From Hollywood to Capitol Hill: The Present and Future of Sexual Misconduct Accountability

By: Elise Le Sage

2017 saw an over-due shift in cultural norms. Precipitated by the surfacing of Hollywood producer Harvey Weinstein’s history of sexual misconduct, powerful men are now being held accountable for their predatory sexual behavior.

Disturbingly, it seems that actions like Weinstein’s are not uncommon among members of Hollywood’s elite. The sexual abuse of women, minors, and men in the film industry has, in fact, been a well-known insider “secret” for years. With this information brought to light, the public is now demanding greater accountability for these rich and influential sexual predators, a demand that should, as many female politicians now argue, extend beyond the men on our movie screens and move to include those who run our country.

The Hollywood-initiated trend of accountability culture manifestly collided with politics on Dec 12 when Roy Moore, a Republican senatorial candidate accused of sexual assault, lost to his opponent, Jeff Sessions, in the Senate special election in Alabama. The outcome of this race spurred contention concerning how much an individual’s record of sexual misconduct and political career should intersect. While some argue that a candidate’s personal misdoings (including sexual assault) should not affect their capacity to lead in government, others, like Virginia Congressman Barbara Comstock (Rep), have witnessed the insidious reaches of rape culture in the political sphere for far too long to tolerate the current norms.

Last November, Comstock recounted a story a friend had shared about a staffer who quit after an unnamed legislator exposed himself to her. Comstock has now taken a leading role in a bipartisan effort to overhaul sexual harassment in Capitol Hill. She cosponsored a resolution last fall that requires all staffers, interns, and members of Congress complete preventative training, and she plans on moving forward with further reform.

Comstock’s efforts are joined by other politicians, such as New York Senator, Kirsten Gillibrand, the first Senator to call for the resignation of Al Franken (Dem), a Minnesota Senator accused by multiple women of sexual assault. Gillibrand’s confrontation of this issue came at an important time: while she was rallying against the behavior of this fellow party member, President Trump was endorsing Roy Moore in the then-undecided Alabama Senatorial race. Trump’s backing of Moore called attention to the President’s own history as a perpetrator of sexual violence. Trump, accused by a number of women of sexual assault, is on Gillibrand’s list of politicians who should suffer the consequences of their violent misogyny. Some speculate that Gillibrand’s censure of the President and his record of assault place her as a likely and potentially powerful candidate for the 2020 presidential race. Could this Hollywood-spurred cultural shift really be so far-reaching that it enters the oval office?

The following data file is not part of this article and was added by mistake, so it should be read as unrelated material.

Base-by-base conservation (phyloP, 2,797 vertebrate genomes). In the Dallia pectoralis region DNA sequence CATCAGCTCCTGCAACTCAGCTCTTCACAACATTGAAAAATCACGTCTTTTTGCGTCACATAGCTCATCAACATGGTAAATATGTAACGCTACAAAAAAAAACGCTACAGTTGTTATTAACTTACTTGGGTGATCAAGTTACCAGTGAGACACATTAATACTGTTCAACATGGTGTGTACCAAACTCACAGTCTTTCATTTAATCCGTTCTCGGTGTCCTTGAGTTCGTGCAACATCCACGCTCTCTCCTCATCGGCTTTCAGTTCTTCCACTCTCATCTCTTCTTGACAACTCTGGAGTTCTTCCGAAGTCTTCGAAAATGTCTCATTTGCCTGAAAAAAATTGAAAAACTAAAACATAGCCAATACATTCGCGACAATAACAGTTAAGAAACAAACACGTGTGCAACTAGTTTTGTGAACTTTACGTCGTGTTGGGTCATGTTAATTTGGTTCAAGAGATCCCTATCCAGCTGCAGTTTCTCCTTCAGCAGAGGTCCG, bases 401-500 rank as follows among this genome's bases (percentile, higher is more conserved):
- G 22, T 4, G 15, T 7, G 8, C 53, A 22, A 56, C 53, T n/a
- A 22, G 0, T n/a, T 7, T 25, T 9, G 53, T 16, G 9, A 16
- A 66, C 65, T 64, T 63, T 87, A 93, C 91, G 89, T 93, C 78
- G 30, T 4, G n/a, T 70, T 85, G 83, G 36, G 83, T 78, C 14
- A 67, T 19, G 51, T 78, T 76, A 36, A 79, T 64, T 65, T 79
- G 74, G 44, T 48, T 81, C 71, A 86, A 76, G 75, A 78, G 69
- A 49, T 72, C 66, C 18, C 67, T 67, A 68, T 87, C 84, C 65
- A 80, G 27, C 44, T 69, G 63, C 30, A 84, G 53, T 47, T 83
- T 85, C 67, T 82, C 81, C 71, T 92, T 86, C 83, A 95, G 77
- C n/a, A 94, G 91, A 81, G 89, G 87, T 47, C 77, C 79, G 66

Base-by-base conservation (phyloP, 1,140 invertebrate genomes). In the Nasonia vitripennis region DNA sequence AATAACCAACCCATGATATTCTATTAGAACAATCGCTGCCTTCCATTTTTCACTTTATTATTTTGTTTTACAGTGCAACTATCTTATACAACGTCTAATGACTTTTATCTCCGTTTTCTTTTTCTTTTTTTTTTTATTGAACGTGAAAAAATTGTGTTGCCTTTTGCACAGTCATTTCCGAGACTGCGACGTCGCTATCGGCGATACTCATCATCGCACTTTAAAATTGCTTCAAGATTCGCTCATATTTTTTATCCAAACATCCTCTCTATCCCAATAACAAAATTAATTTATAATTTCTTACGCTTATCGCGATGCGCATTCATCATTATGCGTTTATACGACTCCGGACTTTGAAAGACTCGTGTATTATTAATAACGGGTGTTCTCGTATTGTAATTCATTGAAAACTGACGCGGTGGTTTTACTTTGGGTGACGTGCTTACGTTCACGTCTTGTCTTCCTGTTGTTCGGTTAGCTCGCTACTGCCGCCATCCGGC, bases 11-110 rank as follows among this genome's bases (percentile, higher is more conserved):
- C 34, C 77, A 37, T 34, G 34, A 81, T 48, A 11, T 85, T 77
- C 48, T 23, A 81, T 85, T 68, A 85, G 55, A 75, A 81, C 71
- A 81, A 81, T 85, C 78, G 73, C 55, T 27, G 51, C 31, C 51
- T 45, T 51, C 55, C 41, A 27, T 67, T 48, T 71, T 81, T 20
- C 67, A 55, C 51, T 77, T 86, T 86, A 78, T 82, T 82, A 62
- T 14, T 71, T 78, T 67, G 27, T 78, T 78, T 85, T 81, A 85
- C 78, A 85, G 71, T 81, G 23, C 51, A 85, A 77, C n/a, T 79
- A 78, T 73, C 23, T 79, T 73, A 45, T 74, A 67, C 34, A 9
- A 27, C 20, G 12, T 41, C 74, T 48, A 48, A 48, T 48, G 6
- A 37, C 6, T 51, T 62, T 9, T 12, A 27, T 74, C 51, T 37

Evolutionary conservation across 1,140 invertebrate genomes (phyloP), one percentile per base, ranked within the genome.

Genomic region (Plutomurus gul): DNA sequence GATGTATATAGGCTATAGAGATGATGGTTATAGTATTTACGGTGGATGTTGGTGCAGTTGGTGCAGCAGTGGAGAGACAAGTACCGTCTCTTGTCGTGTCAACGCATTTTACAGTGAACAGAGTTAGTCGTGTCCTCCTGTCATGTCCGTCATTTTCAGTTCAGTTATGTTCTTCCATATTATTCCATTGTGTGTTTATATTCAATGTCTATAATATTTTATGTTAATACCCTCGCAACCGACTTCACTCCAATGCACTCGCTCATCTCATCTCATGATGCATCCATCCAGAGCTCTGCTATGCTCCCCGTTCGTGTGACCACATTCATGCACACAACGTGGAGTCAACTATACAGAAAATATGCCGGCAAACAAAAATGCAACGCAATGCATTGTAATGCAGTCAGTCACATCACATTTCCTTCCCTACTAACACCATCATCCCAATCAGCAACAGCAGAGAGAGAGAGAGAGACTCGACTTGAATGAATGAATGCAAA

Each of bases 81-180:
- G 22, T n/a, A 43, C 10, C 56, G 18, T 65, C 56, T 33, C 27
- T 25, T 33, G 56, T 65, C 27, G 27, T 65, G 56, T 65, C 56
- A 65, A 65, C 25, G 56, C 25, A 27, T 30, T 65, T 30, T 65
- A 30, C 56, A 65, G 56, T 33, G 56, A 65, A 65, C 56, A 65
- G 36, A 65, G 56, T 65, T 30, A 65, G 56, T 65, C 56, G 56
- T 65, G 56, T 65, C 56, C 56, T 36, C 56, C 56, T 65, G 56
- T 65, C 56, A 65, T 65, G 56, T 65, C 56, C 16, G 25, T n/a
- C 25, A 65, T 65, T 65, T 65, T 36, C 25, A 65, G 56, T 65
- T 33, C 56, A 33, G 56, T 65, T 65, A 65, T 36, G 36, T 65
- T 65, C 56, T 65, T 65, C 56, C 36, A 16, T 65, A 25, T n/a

Indeed, we as a nation are urged to recall the surfacing of the 2005 audio clip wherein our current President boasts of kissing and groping woman without their consent. This tape emerged before the 2016 election, and nevertheless failed to prevent a self-proclaimed assaulter from entering office. Would the public’s reception of both this recording and the allegations that followed have been different if the post-Weinstein upheaval of rape culture had taken place a year earlier?

The recent shift in expected repercussions for powerful sexual assailants has without a doubt made the actions of sexual predators more visible. Now, our nation is faced with a decisive cultural question. Are we going to swallow this visibility with inaction? Or- at the career expense of not only our feted entertainers, but of the men who run our country- will we demand accountability for sexual crimes?